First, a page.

In the 21st century, more and more students and parents begin to pay attention to the cultivation of critical thinking.
Nine BE students who are in their first year of Sixth Form study attended our bespoke Critical Thinking Workshop on 10th December in Covent Garden, London. Led by our team of experienced teachers and advisors, this event was specifically designed to introduce students to the important skill ofcritical thinking.
Highly sought after by university admissions teams, critical thinking is the one area reported to be lacking in university applicants today and this was verified by our keynote speaker, Dr Yvonne Zivkovic from The University of Cambridge. Her insightful talk emphasised how vital it is to practise critical thinking at this stage of their academic career in order to become 'stellar' undergraduate students later on.
Feedback on Student Engagement
Samuel worked well with others during the workshop and gave some insightful answers when encouraged to speak up. He could do with contributing more willingly to the discussion as he tended to be more of a listener which comes across as having a lack of confidence which isn’t the case with Samuel on a one-to-one basis. He was engaged throughout the workshop and worked hard on the activities where he practised applying critical thinking techniques to some anonymised newspaper articles.
Nico is a confident student and contributed very willingly with insightful comments throughout the workshop. She understood well the concept of critical thinking from the start and could apply the skill to her subjects readily. She worked well with others during group work but was distracted by her friend, Will, who had accompanied her from Hurtwood House. In future, it is best not to bring friends to these workshops as they are invitation only and can cause disruption to the learning environment.
Will contributed some interesting ideas when asked and should feel more confident in sharing them without having to be encouraged. He was slightly distracted by some of the other students and so may not have been 100% engaged throughout the workshop but he did well with the activities.
Wilburt arrived early and was keen to get started which was positive. Throughout the workshop he was engaged with the activities but as a naturally quieter individual, Wilburt tended to only give an answer when asked directly by a teacher rather than volunteering his ideas. When Wilburt did contribute, he was a good communicator with interesting ideas and seemed to be confident so in future he could try to join in the conversation more readily to get the most out of the sessions.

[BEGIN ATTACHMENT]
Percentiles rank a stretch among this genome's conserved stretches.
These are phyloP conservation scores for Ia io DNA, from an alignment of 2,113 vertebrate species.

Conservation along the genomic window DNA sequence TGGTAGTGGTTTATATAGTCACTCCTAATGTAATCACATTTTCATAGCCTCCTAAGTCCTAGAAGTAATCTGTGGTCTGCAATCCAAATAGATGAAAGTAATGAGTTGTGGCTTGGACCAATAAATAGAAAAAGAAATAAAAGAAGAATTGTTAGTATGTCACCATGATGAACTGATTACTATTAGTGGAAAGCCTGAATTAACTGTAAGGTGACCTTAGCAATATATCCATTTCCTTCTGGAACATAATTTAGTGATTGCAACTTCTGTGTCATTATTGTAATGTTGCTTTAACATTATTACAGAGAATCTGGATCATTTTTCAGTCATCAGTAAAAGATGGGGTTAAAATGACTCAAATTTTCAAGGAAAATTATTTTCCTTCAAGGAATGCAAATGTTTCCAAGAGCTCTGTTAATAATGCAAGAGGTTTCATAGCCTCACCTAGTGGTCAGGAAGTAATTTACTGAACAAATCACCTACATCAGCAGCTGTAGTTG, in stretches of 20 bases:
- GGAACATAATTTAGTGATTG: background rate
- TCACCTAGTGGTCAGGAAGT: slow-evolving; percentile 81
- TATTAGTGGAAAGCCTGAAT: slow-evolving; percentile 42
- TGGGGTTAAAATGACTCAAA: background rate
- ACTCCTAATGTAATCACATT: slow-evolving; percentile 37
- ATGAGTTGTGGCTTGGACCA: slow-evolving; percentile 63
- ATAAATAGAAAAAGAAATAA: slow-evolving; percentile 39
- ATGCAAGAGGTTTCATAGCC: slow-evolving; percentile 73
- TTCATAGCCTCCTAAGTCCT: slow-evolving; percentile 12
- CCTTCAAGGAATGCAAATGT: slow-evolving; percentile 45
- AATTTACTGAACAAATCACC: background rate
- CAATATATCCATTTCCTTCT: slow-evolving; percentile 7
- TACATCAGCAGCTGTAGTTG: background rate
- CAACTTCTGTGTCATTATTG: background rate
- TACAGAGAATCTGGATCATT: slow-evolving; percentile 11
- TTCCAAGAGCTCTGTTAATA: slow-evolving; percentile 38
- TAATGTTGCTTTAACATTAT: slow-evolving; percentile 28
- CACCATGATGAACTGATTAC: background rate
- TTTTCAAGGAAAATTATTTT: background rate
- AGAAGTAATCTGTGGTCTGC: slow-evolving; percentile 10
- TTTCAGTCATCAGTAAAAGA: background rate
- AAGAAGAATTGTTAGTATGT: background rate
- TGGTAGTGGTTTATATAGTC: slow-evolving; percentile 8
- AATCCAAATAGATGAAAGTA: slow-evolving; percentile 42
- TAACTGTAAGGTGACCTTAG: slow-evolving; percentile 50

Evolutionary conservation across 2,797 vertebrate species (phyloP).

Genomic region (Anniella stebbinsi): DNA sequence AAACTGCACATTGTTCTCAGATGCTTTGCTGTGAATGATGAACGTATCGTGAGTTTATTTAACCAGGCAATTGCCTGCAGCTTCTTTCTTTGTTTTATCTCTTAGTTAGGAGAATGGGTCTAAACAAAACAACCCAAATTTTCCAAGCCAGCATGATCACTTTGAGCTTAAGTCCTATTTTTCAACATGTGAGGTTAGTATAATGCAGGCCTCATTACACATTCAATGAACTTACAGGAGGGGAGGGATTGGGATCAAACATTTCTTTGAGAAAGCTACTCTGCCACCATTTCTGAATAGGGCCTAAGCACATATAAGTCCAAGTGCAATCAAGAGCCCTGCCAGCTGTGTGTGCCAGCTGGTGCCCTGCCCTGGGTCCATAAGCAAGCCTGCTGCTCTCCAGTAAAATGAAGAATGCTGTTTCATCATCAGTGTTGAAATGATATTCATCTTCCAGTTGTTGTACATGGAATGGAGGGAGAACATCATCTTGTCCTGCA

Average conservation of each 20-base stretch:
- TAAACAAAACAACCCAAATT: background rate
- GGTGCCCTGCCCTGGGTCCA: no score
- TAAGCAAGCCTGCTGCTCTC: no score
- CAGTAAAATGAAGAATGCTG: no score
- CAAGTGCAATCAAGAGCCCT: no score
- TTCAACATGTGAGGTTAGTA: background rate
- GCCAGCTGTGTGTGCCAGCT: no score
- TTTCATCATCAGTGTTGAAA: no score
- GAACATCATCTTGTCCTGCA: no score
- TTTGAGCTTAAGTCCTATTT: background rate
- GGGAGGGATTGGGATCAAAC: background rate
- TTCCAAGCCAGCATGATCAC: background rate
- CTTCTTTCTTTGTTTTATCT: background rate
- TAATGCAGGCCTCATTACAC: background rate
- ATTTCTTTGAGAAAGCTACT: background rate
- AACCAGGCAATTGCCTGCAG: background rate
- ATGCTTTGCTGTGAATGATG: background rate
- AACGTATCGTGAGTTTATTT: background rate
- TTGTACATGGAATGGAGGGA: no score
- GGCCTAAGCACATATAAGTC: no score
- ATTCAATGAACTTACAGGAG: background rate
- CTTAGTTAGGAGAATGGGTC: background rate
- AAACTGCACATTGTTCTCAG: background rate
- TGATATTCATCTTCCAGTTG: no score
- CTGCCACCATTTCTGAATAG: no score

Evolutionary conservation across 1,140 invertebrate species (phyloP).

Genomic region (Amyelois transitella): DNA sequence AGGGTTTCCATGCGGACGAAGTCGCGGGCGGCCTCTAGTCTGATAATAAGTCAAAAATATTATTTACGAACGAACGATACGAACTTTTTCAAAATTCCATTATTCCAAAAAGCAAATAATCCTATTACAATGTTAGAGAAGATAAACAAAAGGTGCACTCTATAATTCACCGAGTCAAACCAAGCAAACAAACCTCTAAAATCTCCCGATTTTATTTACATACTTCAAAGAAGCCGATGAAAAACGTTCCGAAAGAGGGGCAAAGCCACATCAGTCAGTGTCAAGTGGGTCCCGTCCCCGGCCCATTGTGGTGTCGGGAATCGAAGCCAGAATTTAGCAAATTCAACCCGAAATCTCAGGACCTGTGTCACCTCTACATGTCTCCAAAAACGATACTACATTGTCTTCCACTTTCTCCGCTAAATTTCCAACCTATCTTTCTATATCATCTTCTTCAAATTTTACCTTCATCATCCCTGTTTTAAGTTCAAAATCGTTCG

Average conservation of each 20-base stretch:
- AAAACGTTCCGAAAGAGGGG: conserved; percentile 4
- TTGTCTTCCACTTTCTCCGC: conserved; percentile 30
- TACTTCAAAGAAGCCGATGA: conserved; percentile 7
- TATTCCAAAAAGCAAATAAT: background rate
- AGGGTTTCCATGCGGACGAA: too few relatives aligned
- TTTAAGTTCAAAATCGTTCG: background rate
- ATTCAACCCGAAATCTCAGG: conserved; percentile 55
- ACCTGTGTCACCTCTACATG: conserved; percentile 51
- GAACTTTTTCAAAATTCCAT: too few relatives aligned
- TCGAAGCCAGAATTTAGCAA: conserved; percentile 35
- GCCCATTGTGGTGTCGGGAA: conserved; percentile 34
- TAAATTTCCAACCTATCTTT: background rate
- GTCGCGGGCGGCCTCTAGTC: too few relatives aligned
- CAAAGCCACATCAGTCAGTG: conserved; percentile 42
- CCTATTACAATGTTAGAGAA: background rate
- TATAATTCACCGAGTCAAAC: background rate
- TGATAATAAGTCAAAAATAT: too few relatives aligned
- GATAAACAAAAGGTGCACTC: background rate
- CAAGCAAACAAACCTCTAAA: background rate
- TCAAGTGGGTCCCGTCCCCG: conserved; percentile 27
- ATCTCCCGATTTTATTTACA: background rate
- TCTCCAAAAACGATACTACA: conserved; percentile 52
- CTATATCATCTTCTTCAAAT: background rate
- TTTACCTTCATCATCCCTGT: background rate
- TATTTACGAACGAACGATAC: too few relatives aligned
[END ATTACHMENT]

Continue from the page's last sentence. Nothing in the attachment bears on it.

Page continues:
Rachel arrived early to the workshop and immediately began chatting with some other students which demonstrated her strong communication skills. However, during the teaching, Rachel was one of the more reserved personalities present so she wasn’t always keen to offer ideas to the discussion. When the teachers circulated amongst the groups, she had some wonderful thoughts and should be more confident to share them with the whole class. Rachel demonstrated a high level of engagement and was a pleasure to have as a member of the workshop.
Annie is a strong student who showed a keen grasp of the concept of critical thinking from the start. She offered very good answers to our questions and worked well in a pair as well as in a group. Some of the activities were difficult and she showed persistence in working on the answers diligently and she showed a very methodical approach. Engaged with the teaching throughout, it was a pleasure having Annie at the workshop.
Michelle stood out at the workshop as being a very strong and engaged student. Not only was she completely committed to the learning outcome from the start but she actively encouraged others to participate which showed maturity. Always willing to share her thoughts, Michelle understood very well the concept of critical thinking and showed skillin applying the questioning technique we covered.
Peter was one of the quieter students at the workshop but when the teachers circulated around the groups whilst they were completing activities, he showed promise in his ideas and worked well with others. Peter should feel more confident in himself and contribute more to discussion – especially within a safe space such as our workshops.
Lenny is quite a reserved character meaning that he doesn’t really speak unless spoken to. Hopefully he will work on this shyness as when he was encouraged to offer his thoughts, he had some good ideas which benefitted the whole group. Despite being quiet, Lenny did engage with the workshop material all day and worked hard on the more challenging activities. He also demonstrated that he worked well in groups.
Training Critical Thinking
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